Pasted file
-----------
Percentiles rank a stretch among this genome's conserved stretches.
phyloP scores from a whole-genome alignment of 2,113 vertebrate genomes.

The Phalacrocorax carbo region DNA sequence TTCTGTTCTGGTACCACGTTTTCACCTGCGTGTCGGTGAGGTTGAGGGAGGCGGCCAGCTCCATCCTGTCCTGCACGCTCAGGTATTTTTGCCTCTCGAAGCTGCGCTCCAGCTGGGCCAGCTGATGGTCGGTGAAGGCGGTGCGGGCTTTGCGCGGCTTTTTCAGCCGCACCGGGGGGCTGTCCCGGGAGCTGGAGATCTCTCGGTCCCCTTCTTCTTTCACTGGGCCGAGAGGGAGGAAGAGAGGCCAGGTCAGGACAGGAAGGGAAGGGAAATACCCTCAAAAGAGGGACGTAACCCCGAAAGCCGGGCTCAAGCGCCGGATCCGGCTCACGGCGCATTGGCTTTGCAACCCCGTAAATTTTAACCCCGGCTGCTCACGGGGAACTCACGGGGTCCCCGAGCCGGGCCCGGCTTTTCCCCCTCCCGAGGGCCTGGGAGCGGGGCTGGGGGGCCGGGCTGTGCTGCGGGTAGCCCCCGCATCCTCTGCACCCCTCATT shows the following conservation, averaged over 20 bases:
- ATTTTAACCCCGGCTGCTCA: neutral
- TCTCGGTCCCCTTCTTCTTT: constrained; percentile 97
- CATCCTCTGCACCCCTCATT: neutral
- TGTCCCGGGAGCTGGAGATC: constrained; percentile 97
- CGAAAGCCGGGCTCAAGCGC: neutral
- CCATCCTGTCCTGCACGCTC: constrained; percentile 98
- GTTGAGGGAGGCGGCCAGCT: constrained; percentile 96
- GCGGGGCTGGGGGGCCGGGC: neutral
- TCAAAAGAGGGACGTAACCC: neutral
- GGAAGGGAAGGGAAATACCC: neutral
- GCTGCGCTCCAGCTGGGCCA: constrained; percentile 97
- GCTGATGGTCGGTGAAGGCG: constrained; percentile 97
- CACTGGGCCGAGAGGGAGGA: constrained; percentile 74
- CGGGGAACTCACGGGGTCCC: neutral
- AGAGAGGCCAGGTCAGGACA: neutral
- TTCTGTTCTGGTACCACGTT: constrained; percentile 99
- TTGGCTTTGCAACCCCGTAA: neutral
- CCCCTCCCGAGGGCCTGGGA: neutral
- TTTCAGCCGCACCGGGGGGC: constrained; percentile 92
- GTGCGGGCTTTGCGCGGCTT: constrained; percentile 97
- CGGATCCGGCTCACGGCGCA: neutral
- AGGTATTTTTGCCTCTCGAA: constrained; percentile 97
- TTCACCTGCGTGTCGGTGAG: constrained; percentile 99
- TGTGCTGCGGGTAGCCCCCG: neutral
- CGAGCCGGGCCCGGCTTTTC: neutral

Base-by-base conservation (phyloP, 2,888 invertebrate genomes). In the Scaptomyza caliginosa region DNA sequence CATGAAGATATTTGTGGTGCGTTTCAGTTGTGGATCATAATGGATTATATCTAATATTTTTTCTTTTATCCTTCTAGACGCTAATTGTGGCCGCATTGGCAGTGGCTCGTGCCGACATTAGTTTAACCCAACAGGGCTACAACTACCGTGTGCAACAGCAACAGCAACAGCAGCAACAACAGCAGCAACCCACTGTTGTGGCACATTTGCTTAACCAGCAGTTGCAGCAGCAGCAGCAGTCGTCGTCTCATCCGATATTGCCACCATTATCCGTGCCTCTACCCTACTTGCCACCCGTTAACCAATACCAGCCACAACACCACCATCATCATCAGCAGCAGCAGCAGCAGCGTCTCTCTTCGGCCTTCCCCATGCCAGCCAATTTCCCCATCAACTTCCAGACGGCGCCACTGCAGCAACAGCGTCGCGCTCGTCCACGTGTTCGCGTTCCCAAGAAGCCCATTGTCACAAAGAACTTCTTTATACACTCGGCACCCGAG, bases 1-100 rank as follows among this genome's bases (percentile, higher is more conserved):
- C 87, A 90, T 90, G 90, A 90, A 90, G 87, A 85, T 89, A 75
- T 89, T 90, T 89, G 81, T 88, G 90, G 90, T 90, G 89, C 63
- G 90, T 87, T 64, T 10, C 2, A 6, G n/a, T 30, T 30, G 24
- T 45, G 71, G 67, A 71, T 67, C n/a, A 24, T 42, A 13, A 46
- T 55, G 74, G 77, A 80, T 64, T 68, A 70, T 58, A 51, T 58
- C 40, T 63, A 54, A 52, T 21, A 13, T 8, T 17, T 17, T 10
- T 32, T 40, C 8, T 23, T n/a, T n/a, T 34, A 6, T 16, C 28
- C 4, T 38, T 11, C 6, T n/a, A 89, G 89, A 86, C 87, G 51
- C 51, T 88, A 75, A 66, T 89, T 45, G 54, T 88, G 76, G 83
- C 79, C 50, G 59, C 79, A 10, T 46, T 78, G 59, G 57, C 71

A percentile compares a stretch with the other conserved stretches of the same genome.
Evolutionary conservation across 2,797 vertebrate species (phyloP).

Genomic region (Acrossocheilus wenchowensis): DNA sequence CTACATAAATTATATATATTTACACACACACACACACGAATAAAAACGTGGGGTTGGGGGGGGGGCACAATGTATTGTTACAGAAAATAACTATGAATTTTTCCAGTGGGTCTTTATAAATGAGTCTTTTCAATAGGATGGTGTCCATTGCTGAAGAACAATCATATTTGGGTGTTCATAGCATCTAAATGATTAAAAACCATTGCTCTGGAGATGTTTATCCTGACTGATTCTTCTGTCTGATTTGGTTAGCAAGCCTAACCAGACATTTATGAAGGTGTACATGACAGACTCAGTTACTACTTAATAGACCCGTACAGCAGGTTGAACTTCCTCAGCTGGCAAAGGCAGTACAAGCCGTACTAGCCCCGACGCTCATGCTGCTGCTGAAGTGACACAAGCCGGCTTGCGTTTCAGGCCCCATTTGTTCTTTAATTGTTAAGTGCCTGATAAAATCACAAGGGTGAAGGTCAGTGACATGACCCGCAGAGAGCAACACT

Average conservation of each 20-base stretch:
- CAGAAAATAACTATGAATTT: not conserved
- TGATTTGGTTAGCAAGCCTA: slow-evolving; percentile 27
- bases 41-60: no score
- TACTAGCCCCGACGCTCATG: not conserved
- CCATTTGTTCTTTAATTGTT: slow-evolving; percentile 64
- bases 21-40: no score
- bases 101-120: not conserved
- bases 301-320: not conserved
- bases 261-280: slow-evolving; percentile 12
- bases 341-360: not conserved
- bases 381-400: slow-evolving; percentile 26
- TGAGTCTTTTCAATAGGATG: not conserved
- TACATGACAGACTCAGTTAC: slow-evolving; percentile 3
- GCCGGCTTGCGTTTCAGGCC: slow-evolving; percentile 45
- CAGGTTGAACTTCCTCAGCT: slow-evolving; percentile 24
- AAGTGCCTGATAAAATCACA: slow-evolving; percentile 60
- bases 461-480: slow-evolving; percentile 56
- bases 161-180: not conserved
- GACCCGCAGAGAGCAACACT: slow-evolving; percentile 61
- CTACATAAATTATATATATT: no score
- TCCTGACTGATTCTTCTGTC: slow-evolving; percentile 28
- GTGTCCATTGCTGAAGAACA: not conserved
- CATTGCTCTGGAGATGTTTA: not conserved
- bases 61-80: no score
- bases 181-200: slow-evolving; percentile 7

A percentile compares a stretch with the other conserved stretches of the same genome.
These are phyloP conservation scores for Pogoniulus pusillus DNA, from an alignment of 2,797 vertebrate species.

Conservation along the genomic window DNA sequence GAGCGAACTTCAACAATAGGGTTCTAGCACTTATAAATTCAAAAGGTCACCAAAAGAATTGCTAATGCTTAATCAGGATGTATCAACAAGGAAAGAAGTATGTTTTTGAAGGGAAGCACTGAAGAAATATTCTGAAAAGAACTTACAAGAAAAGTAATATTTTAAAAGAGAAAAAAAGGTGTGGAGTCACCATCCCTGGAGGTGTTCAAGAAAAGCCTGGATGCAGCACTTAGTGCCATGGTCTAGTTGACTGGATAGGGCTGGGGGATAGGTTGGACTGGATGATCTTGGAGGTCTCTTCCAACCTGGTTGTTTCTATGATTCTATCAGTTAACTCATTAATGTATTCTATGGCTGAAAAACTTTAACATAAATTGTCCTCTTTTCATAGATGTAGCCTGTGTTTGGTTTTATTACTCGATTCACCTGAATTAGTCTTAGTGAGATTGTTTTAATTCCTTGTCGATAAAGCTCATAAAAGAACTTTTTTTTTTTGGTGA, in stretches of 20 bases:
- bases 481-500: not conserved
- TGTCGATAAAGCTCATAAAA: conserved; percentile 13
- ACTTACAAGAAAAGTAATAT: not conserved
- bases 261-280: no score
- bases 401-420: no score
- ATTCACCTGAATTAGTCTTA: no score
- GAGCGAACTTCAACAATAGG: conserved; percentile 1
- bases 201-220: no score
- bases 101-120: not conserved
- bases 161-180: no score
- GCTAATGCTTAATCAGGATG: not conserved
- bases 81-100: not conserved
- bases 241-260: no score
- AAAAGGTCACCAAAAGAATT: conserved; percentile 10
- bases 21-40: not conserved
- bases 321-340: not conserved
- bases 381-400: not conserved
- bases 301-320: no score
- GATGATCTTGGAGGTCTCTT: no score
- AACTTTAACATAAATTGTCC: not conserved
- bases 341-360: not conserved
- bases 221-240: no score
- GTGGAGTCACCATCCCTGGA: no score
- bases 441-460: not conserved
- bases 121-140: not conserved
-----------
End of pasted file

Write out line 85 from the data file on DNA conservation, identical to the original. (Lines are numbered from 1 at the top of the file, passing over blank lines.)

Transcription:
- AAAAGGTCACCAAAAGAATT: conserved; percentile 10